Our findings are in line with what has been documented in previous reviews. Further, despite its policy relevance, information on the extent to which overuse actually permeates clinical practice has been shown to be relatively scant and unsystematic, having been addressed only by relatively few studies and on a limited number of procedures and interventions across different practice areas [16, 53, 54]. Understanding the reasons behind such limited attention towards the problem of ‘too much care’ seems to be important to the design of future research initiatives better equipped to address the challenges and implications of overuse facing health policy.
Although the limited literature available on overuse has been justified mainly on technical grounds, namely the lack of reliable and scientifically sound measures of overuse , as others have pointed out, there may also be cultural and political barriers to the “willingness” to address overuse . Nevertheless, the relevance of these technical aspects cannot be dismissed. Identification of overuse in clinical practice can be hampered by a number of factors, including the lack of explicit standards (i.e. from practice guideline recommendations or appropriateness criteria) against which actual care should be compared, and the lack of sufficiently detailed information on patient characteristics; the latter is required in order to identify the specific clinical indications in which an intervention/procedure has been used.
The insufficient and unsatisfactory development of measures properly aimed at detecting the delivery of low-value care has been previously discussed , as has the need to address overuse in the process of guideline development through explicitly negative recommendations . According to our best knowledge, only the National Institute for Health and Care Excellence (NICE) in the United Kingdom has systematically taken such an approach, developing negative recommendations stating which interventions should not be offered in specific clinical indications [58, 59]. The internationally known ‘Choosing Wisely’ campaign  offers lists of low-value interventions and of procedures at risk of being used inappropriately, but those lists would need to be translated into measures or process indicators with explicit denominators and numerators .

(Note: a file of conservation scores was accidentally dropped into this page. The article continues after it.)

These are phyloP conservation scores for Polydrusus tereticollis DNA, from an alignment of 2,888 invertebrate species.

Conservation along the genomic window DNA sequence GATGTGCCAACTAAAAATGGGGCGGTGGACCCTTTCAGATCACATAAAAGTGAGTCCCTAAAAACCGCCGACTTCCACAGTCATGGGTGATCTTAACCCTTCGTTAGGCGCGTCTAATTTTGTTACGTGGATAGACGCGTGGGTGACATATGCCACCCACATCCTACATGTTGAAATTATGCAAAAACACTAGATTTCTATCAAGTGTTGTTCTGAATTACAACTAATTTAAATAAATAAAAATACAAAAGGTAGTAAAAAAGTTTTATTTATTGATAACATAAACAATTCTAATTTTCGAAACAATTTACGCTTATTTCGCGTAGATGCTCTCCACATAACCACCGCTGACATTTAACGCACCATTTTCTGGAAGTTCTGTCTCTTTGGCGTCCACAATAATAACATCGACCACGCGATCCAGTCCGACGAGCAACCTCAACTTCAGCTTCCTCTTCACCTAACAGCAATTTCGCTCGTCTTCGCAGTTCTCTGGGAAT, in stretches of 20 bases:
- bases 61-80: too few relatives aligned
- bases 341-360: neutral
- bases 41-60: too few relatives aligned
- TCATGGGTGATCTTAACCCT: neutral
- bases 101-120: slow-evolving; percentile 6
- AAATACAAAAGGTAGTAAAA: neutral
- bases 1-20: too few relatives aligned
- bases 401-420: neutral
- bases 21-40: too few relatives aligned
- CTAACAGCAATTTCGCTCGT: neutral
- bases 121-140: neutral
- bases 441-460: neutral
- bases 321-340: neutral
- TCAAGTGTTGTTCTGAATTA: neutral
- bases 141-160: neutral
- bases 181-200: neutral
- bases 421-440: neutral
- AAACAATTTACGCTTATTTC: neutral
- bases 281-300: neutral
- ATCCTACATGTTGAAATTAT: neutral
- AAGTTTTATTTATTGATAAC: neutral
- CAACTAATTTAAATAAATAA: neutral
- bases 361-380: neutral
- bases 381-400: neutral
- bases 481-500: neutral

Nevertheless, while the lack of measures and the issues faced when gathering the necessary information may play a role in constraining the empirical assessment of overuse, they surely do not seem to represent the only possible explanation of such limited attention being devoted to this issue.